An exciting milestone in the effort to slow and eventually reverse tropical deforestation may happen in two weeks when the California Air Resources Board decides whether to endorse a California Tropical Forest Standard. Approving the Standard would bring California one step closer to launching the first regulatory market for compensating a portion of the carbon emission reductions that tropical forest states and provinces achieve by slowing deforestation.
Last month in the runup to the Global Climate Action Summit in San Francisco, the California Air Resources Board released a draft Standard—the first set of rules for how tropical states and provinces that reduce emissions from deforestation could sell credits to compliance carbon markets, potentially including California’s influential cap-and-trade program.
This week EII joined dozens of other institutions in submitting public comments on the draft Standard. We strongly support the California Air Resources Board endorsing the California Tropical Forest Standard. Here is a summary of the main reasons why:
Solving climate change necessitates reversing tropical deforestation. The recent report of the Intergovernmental Panel on Climate Change on limiting global warming to 1.5 degrees Celsius makes clear that solving climate change requires two monumental transitions. First, a transition in energy use from fossil fuels to renewables. And second, a transition in land use from deforestation and forest degradation to protecting and restoring forests, especially in the tropics where forests are richest in carbon and are being lost the fastest. California is already a world-renowned leader in policy for achieving the energy transition. By approving the Draft Tropical Forest Standard, California would go far toward being a policy leader for achieving the land transition as well.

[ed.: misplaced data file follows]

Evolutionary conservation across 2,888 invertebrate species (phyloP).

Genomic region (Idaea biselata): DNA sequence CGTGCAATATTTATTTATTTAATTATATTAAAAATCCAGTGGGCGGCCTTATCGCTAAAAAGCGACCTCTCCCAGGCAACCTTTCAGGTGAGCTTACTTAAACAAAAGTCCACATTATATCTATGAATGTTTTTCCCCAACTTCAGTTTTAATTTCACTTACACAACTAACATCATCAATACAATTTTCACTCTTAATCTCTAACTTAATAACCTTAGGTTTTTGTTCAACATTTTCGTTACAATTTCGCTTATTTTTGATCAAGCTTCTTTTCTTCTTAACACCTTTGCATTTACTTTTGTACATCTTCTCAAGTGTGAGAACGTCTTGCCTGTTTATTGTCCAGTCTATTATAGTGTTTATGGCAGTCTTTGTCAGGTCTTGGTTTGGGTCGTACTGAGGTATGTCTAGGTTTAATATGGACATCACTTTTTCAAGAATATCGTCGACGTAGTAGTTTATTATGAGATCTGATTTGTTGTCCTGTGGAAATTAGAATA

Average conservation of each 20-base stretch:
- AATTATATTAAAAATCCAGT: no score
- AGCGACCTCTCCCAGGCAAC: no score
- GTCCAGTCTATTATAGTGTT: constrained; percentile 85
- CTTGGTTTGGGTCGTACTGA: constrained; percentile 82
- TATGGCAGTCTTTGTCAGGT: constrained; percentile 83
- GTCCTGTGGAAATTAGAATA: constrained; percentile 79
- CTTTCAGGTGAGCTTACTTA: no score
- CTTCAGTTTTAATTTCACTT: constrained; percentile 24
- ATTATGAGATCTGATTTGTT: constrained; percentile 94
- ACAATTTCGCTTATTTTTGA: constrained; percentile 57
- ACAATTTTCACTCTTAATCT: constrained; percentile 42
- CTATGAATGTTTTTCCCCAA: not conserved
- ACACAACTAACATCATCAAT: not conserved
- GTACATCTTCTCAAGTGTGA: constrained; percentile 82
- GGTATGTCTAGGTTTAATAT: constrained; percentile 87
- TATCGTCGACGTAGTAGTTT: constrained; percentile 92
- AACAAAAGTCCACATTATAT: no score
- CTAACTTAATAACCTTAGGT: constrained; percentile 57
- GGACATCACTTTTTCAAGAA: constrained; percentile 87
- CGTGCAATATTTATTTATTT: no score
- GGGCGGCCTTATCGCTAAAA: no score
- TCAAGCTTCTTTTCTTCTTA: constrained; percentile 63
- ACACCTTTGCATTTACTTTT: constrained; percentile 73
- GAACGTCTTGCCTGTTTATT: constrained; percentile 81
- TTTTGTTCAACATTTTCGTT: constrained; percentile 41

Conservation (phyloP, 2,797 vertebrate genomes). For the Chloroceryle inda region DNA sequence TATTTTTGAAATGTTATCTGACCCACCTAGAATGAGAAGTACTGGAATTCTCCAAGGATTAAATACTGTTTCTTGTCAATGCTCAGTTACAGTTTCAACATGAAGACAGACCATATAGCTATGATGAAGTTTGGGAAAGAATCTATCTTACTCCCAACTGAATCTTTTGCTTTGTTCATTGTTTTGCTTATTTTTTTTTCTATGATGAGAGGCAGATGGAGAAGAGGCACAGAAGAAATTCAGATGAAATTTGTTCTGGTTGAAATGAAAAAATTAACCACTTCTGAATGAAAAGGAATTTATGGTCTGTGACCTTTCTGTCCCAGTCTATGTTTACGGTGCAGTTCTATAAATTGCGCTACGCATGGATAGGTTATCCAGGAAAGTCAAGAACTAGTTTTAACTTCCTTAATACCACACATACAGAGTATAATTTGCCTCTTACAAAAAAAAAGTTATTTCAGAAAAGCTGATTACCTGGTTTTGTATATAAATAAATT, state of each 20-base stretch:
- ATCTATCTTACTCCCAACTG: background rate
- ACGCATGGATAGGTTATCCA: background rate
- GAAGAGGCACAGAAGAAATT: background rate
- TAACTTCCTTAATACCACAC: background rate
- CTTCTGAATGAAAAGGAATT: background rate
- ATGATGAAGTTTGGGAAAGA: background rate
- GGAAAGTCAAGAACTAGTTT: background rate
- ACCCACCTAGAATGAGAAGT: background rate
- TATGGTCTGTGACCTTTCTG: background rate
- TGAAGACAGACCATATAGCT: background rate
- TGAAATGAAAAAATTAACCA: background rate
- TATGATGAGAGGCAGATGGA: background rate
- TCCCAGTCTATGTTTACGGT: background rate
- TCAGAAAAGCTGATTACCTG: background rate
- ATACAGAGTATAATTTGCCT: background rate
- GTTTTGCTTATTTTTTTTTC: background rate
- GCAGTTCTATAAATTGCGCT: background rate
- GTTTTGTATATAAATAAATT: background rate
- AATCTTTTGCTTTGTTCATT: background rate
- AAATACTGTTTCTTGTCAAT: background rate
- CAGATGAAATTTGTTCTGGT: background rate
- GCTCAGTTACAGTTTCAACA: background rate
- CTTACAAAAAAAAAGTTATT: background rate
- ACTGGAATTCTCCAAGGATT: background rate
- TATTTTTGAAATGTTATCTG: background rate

Tropical deforestation is not yet reversing. As with energy, the state of tropical forests overall has been trending in the wrong direction. Tropical deforestation has steadily accelerated this century, with the most recent two years having the highest rates of tropical tree-cover loss on record. Even so, some tropical countries and states have shown impressive successes in reducing deforestation, especially in the Brazilian Amazon, often with little recognition or reward. Their successes in reducing deforestation have been accompanied by important progress addressing social issues, including enhanced rights, finance, and formally recognized and defended forest territories of indigenous peoples. In addition, the maintenance of tropical forests increases environmental services and habitat for biodiversity.
Endorsing the California Tropical Forest Standard would contribute to reversing tropical deforestation. By endorsing the Standard, the California Air Resources Board would support tropical jurisdictions seeking to protect and restore forests by providing economic benefits while safeguarding the rights of local indigenous peoples and traditional communities. Currently, pay-for-performance finance has been leveraged to enhance indigenous peoples’ rights in tropical forest jurisdictions, most notably in Acre, Brazil, where one-third of finance is channeled to support indigenous communities, through mechanisms determined by indigenous peoples themselves.
For the few jurisdictions able to sell offset credits directly to California, the possibility of offset finance would offer an alternative to deforestation-driven economic development, converting forest conservation from a short-term economic burden into an opportunity. However, the quantity of tropical forest offsets that could be sold to California has been tightly restricted so that nearly all emission reductions occur domestically. Jurisdictions unable to sell directly to California could still hope to benefit by selling to other states, provinces, countries, industry associations, or voluntary buyers following the lead of California’s Standard.